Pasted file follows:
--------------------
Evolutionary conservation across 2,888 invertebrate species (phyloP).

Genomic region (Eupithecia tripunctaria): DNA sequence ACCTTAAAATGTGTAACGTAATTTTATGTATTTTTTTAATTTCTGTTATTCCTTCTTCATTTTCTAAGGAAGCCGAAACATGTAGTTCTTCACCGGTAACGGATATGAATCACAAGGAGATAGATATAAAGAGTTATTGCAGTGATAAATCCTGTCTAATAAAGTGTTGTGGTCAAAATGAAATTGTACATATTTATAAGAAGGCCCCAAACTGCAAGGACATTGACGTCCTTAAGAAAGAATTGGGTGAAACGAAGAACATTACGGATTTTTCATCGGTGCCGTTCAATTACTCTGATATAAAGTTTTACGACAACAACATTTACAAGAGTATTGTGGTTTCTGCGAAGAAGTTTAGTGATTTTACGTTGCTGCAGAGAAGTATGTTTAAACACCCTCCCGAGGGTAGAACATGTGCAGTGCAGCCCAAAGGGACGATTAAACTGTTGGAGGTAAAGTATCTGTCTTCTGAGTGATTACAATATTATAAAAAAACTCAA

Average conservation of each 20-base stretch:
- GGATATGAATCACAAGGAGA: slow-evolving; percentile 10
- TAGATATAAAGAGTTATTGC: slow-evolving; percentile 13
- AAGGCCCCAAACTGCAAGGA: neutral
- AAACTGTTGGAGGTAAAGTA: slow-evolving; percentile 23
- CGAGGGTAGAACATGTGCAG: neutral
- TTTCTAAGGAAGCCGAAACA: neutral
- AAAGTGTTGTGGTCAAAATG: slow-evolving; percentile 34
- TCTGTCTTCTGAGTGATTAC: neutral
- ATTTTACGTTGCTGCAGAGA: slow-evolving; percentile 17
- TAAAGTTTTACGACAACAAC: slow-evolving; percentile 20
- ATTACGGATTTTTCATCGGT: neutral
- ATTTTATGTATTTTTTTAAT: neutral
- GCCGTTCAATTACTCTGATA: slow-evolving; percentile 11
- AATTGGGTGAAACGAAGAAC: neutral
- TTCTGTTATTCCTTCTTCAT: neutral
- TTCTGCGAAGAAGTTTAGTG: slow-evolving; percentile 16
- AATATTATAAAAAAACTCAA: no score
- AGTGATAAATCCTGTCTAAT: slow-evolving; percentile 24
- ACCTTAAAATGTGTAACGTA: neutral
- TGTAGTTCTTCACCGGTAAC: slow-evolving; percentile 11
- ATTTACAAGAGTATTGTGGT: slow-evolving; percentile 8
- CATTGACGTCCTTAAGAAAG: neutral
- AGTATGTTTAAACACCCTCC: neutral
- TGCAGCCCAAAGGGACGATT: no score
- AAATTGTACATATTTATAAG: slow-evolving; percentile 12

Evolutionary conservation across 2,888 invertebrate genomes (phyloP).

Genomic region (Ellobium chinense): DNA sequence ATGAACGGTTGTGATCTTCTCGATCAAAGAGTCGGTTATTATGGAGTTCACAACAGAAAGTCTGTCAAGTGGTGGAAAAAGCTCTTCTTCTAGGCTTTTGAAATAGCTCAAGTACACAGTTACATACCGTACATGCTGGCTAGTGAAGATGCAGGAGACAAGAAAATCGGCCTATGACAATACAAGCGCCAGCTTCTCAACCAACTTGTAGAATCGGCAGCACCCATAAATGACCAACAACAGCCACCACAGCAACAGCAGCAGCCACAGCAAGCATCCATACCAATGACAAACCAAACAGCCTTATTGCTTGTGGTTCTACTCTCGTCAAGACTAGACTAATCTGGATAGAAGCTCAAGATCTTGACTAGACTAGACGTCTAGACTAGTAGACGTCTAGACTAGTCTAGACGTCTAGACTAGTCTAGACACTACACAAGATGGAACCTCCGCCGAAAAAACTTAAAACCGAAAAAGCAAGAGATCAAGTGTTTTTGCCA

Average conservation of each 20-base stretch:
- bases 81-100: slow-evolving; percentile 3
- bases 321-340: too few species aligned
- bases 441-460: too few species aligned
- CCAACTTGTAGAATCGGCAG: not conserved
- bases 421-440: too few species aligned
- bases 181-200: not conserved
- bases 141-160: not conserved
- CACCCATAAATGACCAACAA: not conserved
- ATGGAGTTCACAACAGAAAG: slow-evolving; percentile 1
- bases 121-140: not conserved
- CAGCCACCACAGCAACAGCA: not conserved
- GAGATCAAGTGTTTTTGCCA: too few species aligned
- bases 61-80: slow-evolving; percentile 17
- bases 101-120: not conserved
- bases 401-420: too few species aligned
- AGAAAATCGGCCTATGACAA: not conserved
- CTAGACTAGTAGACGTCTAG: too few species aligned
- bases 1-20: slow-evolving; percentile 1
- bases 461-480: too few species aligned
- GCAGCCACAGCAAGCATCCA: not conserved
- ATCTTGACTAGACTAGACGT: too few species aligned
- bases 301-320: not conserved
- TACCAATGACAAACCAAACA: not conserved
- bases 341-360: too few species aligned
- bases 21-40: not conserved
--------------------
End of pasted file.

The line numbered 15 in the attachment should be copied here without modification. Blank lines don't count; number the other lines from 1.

- ATTTTATGTATTTTTTTAAT: neutral